How to Feed an Anorexic: 3 “MO” Marketing Tips for Serving Up Business During Tough Times

Business is tailing off a bit, as it usually does in the summer months. However, this year is a little different. The general economic malaise is always in the back of my mind, so that’s a bit unnerving.

To counter the effects of business paranoia, I’ve decided to get back to basics and describe the 3 things that are necessary for continued business growth and prosperity.

This is as much for me as it is for you. Please add to the comments below if you have similar tips or encouragement. I’d appreciate that.

Back in college we used to joke around about something we called “master of the obvious” or MO for short. This is the guy who makes really simple things sound profound. Some of the popular masters are John Madden, Jack Canfield, and Yogi Berra (but in an oddball way).

<i>This guy knows what's happening when it's going on.</i>

This guy knows what’s happening when it’s going on.

Here’s a Madden-ism, for example: “”To get more yards, it’s best to move the ball from the line of scrimmage down the field.”

Anyway, my “3 tips for growing your business during anorexic economic times” have a certain MO-ness to them.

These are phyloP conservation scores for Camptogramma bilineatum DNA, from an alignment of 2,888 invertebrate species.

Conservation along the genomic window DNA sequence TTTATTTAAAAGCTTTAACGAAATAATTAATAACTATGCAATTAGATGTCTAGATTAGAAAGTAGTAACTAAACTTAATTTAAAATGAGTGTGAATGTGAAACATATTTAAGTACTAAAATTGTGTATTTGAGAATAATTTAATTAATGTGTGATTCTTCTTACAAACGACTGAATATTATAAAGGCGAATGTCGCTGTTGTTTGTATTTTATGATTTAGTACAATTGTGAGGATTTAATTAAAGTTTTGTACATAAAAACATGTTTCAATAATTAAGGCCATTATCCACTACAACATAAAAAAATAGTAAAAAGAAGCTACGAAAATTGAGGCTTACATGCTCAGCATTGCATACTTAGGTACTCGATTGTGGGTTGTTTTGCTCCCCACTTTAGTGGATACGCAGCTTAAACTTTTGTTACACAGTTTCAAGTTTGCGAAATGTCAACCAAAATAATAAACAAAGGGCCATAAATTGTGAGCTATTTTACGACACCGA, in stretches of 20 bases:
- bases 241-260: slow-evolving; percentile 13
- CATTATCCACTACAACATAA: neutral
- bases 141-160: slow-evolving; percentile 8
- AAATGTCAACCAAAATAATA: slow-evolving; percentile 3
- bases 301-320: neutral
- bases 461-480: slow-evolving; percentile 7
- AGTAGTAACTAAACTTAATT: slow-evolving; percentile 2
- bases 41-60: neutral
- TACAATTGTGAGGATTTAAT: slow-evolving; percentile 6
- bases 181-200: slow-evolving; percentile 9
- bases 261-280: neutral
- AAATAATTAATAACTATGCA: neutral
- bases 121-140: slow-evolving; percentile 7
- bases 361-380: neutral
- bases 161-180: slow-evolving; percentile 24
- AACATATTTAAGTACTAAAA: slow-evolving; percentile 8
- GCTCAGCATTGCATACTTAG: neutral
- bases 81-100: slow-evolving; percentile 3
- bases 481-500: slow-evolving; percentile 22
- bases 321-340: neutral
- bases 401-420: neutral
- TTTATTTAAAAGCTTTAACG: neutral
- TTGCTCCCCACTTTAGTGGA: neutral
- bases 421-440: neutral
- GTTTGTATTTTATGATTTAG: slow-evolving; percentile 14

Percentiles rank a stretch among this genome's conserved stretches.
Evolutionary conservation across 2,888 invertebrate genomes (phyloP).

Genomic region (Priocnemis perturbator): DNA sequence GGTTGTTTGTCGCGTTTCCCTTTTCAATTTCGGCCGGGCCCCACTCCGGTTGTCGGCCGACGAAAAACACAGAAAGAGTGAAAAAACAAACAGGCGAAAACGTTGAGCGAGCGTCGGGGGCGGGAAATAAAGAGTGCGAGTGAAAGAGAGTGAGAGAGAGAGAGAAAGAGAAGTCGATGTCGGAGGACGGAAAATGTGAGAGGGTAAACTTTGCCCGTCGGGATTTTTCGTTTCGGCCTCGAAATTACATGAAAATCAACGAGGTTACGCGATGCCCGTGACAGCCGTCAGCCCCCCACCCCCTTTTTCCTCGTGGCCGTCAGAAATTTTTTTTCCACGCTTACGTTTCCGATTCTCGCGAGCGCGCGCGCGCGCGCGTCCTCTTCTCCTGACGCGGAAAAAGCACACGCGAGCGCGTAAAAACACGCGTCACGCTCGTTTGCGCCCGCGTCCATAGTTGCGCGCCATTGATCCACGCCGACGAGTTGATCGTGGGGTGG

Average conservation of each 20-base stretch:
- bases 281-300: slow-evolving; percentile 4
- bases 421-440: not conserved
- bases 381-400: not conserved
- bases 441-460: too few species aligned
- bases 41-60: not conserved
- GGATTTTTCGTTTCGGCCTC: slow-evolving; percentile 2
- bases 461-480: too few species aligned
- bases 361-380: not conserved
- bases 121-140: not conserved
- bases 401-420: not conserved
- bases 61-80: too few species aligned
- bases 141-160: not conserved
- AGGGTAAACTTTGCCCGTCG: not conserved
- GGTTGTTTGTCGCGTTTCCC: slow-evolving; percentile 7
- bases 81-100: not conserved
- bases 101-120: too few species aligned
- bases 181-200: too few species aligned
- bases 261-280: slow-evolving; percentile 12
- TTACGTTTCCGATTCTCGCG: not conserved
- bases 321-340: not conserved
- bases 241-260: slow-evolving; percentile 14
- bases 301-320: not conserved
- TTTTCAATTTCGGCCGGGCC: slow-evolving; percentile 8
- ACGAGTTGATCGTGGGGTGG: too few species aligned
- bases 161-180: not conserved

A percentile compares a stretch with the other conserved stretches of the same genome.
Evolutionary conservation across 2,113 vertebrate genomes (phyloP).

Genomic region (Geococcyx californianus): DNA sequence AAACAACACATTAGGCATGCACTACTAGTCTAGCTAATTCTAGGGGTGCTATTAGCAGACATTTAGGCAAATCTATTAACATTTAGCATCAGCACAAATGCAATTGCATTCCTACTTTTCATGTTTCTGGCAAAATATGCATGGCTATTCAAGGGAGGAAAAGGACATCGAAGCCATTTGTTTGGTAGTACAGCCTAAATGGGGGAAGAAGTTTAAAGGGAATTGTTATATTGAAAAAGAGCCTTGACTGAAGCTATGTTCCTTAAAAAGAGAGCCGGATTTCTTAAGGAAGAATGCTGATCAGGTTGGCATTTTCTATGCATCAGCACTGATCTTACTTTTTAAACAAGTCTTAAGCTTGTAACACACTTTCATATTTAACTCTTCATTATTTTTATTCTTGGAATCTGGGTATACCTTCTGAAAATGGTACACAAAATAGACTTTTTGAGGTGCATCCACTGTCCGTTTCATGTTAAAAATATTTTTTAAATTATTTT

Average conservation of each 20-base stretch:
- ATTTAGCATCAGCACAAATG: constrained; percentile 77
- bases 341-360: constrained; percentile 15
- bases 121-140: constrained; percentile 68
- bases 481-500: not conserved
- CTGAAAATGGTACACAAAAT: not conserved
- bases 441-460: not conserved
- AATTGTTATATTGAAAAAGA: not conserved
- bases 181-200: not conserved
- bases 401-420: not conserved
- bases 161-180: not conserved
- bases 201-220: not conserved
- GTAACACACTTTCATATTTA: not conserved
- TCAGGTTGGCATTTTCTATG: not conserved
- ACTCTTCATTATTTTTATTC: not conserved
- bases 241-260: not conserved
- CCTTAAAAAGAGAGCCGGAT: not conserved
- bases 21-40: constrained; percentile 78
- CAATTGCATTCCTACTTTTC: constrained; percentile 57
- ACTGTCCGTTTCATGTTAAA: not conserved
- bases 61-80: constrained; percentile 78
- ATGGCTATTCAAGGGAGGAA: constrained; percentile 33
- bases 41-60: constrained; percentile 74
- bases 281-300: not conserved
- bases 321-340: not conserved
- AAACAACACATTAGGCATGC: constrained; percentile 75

Here goes:

1)      Connect with more people/prospects/customers: You have to kiss some frogs to find your prince. However you do this – whether via the telephone, social media, direct mail, emails, Linked-In or Facebook – you have to just do this. If you don’t gain exposure, you don’t gain interest. It’s as simple as that.

2)      Deliver quality: Your product (whether tangible or a service) has to be high quality at all times. Just like people in manufacturing, folks in the service industries need to stay on top of process and quality control. Pay attention to details, deliver value and be stunning in your execution. Quality always counts. You’ll be remembered when the starving market starts buying/eating more.

3)      Find out how to improve: Don’t try to figure this out on your own. Use SurveyMonkey or PollDaddy or something similar to ask your customers what’s working and not working. Ask them what they’d like to see in a product/service like yours. Ask them what they would do differently. Ask them how they prefer to engage with your company. Ask, ask, ask everything. You will get surprising answers and some MO information that you’ll kick yourself for not paying attention to earlier. You might even stir up some case studies or testimonials for your own Web site.

Do these three things well, and you’ll move ahead of your competition, find fantastic new customers, discover great people to partner with, and end up fat and happy when the clouds finally do lift.